Wednesday, January 13, 2010

The Slither

Calder has learned to slither, and very shortly life will change forever. Slithering is the last step before crawling, which is soon followed by walking and pushing breakable items off shelves. Slithering, though much slower than crawling, can be deceiving. Let’s say, for instance, that I have left a very sharp carving knife on the living room floor, across the room from Calder. He sees the knife, and I see that he has seen the knife, but I say, hey, it’s across the room so I go back to ignoring him. Suddenly he is upon the knife and, like every other object he encounters, is preparing to shove it in his mouth. Also, slithering, while slow, is a deliberate and sneaky way to travel, since all progress is made under furniture. One positive of this means of locomotion, is his ability to discover arrant Cheerios that are sprinkled about the room. Who needs a dog?

Friday, January 8, 2010

Chinese Water Torture

There is a drawer in the kitchen filled with all of Zoe’s and Calder’s various bowls, plates, sippy cups, and other miscellaneous dinning paraphernalia of the toddler. There are at least a dozen brands of sippy cups. We are always trying to find ‘The One’ that does not have a complicated valve that requires an engineering degree to reassemble (disassembling is always a snap), does not sprout mold in uncleanable spots (not that that keeps me from using it), is dishwasher safe, BPA free, does not require an adult to open or use, and does not leak. Our most recent sippy cup purchase had only two parts; the cup and the top. There was no valve, just a few small, precision cut holes that the packaging claimed did not leak. The first thing I did when we got home with our new cups was to test their leak-proof claim (actually, the first thing I did when we got home was use the bathroom). They were indeed leak-proof, as long as they were upright (I later discovered that there was small print on the packaging that recommended not turning the cup upside down; hell, my water glasses don’t leak if I don’t turn them upside down). Regardless, Zoe was very excited to have some new cups (we’re calling them an early birthday gift), and carried one around the house with her until bedtime (we could always find her by following the paths made of small drops of water). At bedtime it usurped her previous favorite (and truly leak-proof) cup next to her bed.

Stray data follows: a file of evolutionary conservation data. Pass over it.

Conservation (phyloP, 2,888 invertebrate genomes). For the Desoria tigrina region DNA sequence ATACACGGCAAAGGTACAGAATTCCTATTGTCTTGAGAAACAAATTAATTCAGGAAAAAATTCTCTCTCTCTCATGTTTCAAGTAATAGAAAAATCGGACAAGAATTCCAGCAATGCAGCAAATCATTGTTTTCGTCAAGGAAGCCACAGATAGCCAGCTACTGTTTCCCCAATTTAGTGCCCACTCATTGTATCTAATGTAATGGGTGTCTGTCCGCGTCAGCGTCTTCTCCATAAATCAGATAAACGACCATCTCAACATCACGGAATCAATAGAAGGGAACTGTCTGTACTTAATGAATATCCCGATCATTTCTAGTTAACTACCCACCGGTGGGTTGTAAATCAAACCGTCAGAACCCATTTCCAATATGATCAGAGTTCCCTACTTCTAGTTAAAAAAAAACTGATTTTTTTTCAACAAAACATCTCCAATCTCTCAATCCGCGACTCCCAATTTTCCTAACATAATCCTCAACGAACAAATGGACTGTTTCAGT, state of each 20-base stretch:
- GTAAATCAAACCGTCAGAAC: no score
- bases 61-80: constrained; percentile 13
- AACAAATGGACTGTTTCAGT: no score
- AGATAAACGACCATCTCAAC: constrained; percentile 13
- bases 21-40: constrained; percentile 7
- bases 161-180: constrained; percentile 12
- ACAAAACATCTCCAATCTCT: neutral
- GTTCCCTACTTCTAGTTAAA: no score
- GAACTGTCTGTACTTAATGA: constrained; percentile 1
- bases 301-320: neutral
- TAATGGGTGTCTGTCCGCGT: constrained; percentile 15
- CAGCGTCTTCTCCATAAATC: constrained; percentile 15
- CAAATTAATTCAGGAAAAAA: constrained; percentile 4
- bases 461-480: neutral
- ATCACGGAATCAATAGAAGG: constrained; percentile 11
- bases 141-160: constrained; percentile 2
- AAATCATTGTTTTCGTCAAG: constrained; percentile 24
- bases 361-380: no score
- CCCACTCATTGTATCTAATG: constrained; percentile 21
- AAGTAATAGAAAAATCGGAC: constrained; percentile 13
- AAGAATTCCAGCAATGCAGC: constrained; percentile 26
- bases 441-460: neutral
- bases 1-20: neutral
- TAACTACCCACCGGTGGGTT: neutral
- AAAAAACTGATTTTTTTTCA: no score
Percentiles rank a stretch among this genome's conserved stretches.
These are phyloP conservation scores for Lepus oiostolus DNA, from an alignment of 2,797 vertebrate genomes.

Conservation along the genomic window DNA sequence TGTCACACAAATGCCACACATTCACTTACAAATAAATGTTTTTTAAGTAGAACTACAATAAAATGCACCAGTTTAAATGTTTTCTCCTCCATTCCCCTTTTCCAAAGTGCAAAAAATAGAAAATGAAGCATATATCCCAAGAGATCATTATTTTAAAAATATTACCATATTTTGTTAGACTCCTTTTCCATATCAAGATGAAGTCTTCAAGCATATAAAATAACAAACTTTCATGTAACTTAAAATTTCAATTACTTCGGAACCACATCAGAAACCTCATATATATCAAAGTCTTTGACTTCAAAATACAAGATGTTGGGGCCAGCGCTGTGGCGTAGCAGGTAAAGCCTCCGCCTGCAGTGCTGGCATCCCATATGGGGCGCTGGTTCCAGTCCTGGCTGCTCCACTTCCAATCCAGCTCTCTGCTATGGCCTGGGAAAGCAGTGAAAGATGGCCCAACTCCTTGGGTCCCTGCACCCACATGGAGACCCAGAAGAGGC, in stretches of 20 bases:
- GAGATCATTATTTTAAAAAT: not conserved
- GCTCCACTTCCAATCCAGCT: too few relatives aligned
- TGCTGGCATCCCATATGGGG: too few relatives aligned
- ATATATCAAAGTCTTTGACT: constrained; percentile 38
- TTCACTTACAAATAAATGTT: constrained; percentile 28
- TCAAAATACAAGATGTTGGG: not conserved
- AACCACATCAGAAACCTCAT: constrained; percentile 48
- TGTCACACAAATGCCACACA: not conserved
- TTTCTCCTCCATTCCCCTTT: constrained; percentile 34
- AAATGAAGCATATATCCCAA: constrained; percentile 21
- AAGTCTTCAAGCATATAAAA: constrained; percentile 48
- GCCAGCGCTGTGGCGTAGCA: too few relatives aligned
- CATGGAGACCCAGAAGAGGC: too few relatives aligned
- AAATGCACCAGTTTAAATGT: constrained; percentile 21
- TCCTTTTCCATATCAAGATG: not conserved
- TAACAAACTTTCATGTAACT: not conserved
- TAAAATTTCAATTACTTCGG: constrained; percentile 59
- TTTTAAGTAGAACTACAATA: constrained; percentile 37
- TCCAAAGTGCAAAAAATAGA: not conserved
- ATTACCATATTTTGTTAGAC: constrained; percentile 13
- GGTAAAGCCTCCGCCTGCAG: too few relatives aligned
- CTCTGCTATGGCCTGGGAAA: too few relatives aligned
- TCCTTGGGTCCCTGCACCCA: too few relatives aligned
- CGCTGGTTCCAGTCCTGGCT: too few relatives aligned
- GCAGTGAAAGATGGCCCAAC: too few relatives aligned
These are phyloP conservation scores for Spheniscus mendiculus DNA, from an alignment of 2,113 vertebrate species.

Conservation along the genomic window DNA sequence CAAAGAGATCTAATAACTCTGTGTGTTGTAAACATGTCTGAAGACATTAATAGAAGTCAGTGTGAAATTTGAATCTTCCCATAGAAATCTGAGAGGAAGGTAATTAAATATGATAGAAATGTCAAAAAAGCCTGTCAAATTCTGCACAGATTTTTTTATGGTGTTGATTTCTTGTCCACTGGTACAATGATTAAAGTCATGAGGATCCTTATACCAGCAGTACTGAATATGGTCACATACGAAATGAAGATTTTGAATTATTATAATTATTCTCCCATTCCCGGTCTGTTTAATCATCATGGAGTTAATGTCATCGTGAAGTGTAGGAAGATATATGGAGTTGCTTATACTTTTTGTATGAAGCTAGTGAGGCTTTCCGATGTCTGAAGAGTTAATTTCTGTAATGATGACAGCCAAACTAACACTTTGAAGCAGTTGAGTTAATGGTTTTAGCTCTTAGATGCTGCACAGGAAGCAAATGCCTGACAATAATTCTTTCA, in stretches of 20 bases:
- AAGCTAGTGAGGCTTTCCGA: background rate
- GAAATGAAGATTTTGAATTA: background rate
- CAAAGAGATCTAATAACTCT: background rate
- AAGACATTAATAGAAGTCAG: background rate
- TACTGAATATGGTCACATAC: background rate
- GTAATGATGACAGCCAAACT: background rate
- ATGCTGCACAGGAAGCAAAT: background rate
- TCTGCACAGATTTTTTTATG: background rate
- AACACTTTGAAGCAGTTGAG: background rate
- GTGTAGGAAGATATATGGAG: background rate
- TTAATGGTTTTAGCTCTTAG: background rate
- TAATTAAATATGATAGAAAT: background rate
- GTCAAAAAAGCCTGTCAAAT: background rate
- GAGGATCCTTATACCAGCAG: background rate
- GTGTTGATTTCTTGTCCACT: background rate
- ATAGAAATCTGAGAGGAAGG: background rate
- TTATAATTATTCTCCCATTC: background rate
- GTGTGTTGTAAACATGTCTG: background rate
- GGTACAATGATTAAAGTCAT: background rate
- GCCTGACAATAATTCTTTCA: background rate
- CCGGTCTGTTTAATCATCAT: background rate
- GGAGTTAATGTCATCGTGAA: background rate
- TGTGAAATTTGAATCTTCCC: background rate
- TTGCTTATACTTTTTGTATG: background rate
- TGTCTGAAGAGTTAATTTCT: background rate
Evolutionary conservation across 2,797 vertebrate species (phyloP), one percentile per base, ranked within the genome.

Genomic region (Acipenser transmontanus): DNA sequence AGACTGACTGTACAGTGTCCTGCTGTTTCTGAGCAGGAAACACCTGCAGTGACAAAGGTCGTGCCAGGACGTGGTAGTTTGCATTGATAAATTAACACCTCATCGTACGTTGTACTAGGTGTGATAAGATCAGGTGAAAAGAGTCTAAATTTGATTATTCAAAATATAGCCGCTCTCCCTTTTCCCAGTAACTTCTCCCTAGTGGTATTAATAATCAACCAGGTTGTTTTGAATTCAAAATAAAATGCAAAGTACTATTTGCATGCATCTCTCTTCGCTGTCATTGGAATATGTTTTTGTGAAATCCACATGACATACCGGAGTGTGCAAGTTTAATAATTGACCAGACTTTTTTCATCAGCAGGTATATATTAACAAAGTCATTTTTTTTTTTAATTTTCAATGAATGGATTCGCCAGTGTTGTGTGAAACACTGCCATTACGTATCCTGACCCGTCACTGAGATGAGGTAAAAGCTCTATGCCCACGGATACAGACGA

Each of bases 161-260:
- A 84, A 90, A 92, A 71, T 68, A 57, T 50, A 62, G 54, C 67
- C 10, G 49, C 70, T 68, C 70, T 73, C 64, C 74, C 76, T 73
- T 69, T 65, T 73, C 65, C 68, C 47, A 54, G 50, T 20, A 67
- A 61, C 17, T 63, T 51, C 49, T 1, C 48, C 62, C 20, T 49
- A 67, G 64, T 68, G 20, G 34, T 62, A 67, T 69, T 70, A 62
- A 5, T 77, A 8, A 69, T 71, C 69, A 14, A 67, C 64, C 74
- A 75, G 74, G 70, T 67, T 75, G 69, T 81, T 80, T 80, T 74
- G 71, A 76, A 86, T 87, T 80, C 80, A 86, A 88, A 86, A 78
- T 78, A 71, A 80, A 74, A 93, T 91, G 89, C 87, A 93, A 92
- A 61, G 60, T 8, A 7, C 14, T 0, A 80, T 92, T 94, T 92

An hour or so after we put her to bed she let out a cry. Alison rushed down to her room (I was reading so decided to just stay put) and discovered that she had fallen asleep holding the cup; eventually it had tipped enough to drip onto her head. (I should mention that the way I had tested the leak-proof claim was to hand it to Zoe and tell her to tip it upside down over her head. I need to experiment to see how many things I can get her to dump over herself before she catches on.)

Much later that night Zoe woke up again, but this time wandered down the hall and climbed into our bed. I could see something clutched in her hand, but assumed it was one of the stuffed animals that always made the trip from bedroom to bedroom with her. Zoe curled up tight against me, and I could feel something press into my armpit. A moment later I began to feel a cold, wet drip. I reached down and removed the sippy cup from her grasp, dried my armpit on her pajama’s, and went back to sleep. 


Here is the link to the most recent, and long overdue, photos in Picasa.